The Great 1976 Tangshan Earthquake: Learning from the 1966-1976 Chinese Prediction Program

Euan Mearns and Didier Sornette

From 1966 to 1976, four large earthquakes shook the Bohai Bay rift basin of Northeast China. This prompted the Chinese to launch one of the world’s largest social and science experiments into earthquake prediction that would engage tens of thousands of common people. The climax of this came in February 1975 where a prediction was made hours before the Haicheng earthquake struck. Evacuation of the city of Yingkou and some rural districts saved thousands of lives. The Chinese were jubilant, believing they had cracked the earthquake prediction conundrum. Eighteen months later, however, on the 28th July, 1976, jubilation turned to despair when a great earthquake flattened the large industrial city of Tangshan resulting in 250,000 to 650,000 casualties. This book describes the geological, technical, political and sociological backgrounds to the Haicheng prediction success and the Tangshan prediction failure.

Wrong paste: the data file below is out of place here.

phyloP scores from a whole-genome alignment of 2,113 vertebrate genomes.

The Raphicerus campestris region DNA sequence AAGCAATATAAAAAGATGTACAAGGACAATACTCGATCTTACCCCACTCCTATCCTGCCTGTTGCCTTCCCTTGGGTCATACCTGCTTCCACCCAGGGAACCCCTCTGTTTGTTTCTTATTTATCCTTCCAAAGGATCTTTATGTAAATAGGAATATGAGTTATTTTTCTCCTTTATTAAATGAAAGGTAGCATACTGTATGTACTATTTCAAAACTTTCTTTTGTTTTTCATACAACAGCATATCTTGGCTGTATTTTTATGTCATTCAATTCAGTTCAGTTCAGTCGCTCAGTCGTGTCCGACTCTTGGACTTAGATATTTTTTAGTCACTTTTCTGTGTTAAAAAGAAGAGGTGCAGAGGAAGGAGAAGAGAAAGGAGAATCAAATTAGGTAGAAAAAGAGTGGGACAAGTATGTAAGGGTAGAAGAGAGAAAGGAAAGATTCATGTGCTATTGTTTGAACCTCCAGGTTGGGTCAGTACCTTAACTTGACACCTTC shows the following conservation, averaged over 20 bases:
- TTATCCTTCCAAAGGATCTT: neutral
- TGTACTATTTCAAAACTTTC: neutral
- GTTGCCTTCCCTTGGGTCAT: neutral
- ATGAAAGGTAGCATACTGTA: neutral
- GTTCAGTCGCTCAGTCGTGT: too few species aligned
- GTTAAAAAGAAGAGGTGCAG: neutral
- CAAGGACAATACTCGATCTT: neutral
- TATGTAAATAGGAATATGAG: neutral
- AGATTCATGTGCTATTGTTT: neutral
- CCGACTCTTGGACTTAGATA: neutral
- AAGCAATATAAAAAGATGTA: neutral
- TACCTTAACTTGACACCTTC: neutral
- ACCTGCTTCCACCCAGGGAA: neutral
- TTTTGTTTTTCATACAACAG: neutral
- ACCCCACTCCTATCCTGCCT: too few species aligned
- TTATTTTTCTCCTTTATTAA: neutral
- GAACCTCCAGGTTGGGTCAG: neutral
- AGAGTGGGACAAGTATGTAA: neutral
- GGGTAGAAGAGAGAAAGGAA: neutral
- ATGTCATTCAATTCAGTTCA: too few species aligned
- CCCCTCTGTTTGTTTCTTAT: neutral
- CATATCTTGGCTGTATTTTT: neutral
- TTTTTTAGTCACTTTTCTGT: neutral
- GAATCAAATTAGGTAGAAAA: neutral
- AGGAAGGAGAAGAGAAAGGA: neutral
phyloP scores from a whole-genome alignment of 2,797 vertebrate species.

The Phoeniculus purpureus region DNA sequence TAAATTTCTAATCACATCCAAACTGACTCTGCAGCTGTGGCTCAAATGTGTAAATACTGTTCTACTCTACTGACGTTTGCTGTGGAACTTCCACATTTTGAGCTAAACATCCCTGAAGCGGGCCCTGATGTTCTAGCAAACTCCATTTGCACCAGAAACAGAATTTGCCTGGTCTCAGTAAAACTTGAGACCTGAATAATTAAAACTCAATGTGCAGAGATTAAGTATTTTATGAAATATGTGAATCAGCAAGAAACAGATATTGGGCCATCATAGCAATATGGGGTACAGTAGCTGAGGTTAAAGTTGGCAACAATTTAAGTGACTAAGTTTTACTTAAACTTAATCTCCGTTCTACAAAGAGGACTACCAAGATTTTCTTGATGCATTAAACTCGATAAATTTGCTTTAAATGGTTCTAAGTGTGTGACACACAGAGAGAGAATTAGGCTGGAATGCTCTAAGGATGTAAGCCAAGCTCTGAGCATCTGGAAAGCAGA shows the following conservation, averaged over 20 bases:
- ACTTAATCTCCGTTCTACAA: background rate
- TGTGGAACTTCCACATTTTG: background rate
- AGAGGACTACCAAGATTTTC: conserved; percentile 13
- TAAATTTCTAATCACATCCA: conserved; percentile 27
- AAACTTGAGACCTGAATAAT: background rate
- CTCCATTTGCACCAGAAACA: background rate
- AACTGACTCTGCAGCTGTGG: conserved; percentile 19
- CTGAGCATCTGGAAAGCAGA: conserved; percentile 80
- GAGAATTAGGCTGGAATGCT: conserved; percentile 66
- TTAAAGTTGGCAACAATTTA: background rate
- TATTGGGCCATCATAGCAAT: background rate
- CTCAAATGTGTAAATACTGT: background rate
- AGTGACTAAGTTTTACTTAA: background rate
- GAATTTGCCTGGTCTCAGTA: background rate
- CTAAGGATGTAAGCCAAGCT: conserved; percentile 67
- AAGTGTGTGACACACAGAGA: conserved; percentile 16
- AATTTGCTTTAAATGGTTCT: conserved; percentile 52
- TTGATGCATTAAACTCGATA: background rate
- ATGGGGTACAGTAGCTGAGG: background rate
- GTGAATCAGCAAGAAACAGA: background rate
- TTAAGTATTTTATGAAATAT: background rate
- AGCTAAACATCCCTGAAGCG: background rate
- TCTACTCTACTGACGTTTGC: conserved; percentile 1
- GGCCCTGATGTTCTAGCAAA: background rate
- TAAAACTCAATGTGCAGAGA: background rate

Ahead of the Tangshan earthquake, Chinese seismologists had accumulated significant information that suggested an earthquake was imminent and came close to making a prediction. With improved knowledge and vastly improved ability to accumulate, consolidate and analyse data, this book suggests that Tangshan could have been predicted today using techniques developed in China in that epic decade of discovery. Building on these insights, it also offers a viable future pathway towards earthquake predictions that combines the insights and organisation of the 1966-1976 Chinese prediction program with modern technologies, in order to facilitate data gathering, interpretation and sharing.

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